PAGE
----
Saturday, September 29, 2007

Day 29 Continued: New Heights of Paranoia

A driver picks me up in Cape Town airport and drives me to the hostel in the tourist party-zone on Long Street. As we're driving in, there are townships filled with third-world corrugated housing on either side of the road. The driver warns me against wandering into those areas.

We get to the hostel. I start to get out of the car to pay him. He asks me to stay in the car and not flash around any money. (It's 4 in the afternoon.) This makes me a little nervous.

I go for a run, come back and shower and go to the local laundromat. Inside, there is a young woman who is either the owner or manager and her assistant. She is very nice to me and helps me with my laundry.
Three punks in their late teens or 20's are hanging out by the back door. They come inside and the woman suddenly isn't so nice. She exchanges some sharp words with them. It appears that they are asking her for some free stuff. The punks take turns taking out their cell phones, looking at the screens, and sending text messages. Eventually, they return to the back door. Variations of this theme repeat over the next hour. They come in and hassle her. She gets mad, they leave. I'm waiting for someone to pull up in a halftrack jeep and start shooting.

Back at the hostel, I get cleaned up, go out for dinner alone and come back. I'm checking e-mail in the TV room and a guy in his late 30's or so walks in. We start talking. He's a good guy. We'll call him Rob. We decide to go out for a beer. The bars are hopping. It reminds me of college spring break. Lots of drunk white guys singing and pumping their fists in the air. Then again, it doesn't. There are a lot of sketchy local punks on the street. There are inept looking folks in uniforms that say "security. I don't see any real police. This makes me a little nervous.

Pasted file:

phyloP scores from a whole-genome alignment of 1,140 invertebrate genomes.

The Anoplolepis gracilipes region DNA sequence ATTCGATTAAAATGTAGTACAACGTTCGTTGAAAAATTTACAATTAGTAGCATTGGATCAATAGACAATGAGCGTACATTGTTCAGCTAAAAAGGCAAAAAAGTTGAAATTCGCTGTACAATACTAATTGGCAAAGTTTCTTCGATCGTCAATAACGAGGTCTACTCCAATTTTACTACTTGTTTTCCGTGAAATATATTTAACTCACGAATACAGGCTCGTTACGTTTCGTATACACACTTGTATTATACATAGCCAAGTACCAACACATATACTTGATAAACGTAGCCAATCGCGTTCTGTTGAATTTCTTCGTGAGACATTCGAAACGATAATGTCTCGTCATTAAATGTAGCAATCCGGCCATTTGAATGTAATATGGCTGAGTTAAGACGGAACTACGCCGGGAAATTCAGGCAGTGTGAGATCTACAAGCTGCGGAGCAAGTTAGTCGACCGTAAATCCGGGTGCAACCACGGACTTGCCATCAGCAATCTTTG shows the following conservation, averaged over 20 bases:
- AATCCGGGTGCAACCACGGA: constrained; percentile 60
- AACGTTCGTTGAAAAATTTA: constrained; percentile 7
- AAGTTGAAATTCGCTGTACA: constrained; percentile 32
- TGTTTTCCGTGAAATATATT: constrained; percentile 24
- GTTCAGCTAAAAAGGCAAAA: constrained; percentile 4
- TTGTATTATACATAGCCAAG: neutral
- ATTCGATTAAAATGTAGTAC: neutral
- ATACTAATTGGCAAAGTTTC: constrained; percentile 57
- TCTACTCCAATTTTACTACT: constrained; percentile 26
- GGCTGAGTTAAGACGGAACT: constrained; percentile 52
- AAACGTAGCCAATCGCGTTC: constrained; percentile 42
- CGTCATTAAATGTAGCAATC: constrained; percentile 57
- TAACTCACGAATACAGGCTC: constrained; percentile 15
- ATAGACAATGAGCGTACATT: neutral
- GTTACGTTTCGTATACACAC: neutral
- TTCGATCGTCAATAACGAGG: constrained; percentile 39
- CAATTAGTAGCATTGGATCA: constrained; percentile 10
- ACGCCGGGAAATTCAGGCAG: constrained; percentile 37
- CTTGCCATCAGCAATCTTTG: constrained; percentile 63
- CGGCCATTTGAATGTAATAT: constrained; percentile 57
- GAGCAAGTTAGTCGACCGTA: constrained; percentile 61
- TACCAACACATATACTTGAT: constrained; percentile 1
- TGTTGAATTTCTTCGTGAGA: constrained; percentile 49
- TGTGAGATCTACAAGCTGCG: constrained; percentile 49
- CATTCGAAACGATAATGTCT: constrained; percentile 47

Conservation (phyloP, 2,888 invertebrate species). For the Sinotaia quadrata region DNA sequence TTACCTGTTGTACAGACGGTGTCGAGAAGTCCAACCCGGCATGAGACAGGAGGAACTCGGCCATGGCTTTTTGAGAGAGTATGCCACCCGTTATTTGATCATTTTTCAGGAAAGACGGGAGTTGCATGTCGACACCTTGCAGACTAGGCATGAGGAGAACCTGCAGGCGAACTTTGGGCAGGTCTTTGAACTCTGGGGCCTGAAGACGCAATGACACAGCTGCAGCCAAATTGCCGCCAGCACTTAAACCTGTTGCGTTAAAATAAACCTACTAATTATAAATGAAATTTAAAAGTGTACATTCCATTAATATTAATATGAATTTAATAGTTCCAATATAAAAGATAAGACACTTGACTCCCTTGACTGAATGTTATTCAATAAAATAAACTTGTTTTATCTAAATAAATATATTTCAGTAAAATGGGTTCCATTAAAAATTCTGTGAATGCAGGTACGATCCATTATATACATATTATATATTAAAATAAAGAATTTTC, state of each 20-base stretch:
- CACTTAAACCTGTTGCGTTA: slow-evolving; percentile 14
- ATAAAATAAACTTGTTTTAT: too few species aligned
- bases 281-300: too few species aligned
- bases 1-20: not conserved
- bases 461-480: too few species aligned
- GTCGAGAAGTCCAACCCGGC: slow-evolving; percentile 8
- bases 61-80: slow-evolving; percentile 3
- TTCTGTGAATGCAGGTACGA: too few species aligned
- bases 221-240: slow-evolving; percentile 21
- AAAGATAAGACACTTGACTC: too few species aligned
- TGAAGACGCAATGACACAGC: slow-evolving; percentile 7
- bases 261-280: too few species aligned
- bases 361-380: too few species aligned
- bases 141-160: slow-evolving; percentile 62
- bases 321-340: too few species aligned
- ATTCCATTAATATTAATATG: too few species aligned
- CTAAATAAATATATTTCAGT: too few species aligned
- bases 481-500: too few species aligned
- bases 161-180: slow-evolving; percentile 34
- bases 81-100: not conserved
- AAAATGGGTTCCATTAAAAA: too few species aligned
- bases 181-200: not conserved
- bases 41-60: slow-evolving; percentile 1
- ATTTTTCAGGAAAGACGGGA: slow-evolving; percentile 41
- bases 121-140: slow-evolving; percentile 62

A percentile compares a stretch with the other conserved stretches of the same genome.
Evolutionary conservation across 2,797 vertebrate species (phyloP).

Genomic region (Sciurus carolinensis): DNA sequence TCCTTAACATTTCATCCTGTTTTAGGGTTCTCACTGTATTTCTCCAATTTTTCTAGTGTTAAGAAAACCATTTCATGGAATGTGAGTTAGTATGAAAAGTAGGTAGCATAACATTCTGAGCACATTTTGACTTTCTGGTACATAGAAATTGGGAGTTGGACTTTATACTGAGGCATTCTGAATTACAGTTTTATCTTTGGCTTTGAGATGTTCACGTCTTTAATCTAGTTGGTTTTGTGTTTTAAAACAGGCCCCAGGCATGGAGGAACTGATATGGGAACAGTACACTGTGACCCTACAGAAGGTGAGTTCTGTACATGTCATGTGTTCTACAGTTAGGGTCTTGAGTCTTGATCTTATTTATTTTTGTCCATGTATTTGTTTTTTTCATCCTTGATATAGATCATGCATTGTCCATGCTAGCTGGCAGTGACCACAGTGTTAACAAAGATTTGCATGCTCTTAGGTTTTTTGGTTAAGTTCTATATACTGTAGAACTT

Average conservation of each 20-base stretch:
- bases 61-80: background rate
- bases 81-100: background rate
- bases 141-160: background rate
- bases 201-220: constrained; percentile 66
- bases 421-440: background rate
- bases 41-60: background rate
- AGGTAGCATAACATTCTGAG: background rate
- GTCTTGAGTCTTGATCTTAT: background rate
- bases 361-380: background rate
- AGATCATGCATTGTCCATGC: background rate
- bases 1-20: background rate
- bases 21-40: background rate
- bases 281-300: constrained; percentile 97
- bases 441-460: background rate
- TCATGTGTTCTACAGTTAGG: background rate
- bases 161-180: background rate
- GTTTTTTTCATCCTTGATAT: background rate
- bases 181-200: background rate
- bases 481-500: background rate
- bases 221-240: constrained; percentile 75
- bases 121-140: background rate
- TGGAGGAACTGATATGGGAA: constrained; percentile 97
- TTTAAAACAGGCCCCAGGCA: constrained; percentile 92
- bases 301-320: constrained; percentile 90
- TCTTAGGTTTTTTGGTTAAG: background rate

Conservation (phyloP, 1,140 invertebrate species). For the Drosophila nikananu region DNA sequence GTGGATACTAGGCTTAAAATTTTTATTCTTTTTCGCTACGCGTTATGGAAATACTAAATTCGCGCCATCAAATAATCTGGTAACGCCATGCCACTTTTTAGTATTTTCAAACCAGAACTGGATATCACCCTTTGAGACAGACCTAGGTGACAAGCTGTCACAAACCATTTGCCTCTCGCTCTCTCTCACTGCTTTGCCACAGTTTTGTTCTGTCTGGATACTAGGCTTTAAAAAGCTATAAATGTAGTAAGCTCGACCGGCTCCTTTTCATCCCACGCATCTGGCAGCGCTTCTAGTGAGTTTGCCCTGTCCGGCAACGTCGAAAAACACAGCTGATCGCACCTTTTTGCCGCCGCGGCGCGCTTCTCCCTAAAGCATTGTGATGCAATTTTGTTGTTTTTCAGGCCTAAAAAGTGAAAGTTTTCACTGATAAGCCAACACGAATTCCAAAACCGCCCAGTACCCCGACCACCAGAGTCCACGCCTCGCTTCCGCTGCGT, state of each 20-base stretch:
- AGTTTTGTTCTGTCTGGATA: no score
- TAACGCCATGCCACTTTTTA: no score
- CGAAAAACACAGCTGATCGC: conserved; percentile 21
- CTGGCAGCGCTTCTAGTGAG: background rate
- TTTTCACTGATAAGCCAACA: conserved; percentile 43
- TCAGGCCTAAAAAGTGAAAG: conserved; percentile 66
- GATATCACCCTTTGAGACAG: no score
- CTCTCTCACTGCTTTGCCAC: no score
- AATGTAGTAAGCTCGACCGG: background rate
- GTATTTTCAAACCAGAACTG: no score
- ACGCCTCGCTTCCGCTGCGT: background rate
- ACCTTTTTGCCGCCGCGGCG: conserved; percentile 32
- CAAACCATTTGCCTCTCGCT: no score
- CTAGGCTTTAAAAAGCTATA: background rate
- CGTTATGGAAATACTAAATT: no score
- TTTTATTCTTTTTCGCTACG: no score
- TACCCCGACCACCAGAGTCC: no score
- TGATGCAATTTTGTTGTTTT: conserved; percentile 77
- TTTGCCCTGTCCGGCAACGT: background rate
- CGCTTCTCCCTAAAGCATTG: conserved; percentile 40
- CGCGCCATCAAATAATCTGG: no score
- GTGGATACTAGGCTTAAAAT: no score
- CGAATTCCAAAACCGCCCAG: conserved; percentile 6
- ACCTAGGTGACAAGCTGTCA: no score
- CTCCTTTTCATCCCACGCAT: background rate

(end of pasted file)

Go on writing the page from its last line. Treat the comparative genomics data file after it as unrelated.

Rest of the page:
Rob and I have a couple of beers and two black women approach us. I talk to one who says she is 21 years old. She's attractive. We dance. She is a great dancer. We dance some more. She says she's from Nigeria and is visiting on vacation. She says she is staying with her sister, who lives about an hour away by cab. (Assuming that's true, it's probably about a $30 cab ride)

Over the next three hours, she says a bunch of things that give me pause:
- You must be careful.
- South Africans will rob you, stab you, and shoot you.
- They will put knock out stuff into your drink. They have HIV
- She says she was mugged at gun point and then again at knife point across the street from where we are sitting.
- She says her father back in Nigeria has two wives and 11 children
- She wants to be married by age 25 and have 6 children.

It is 3:00 am. The bar is open till 4:00 but she says she is hungry. As we leave, she asks me for 20 South African Rand (about $3) I give it to her. She gives it to the doorman. I ask what that was about. She says black women are not allowed in that bar. I make note of this. I've also noticed that she keeps getting calls to her cell phone. She talks in a language I don't understand.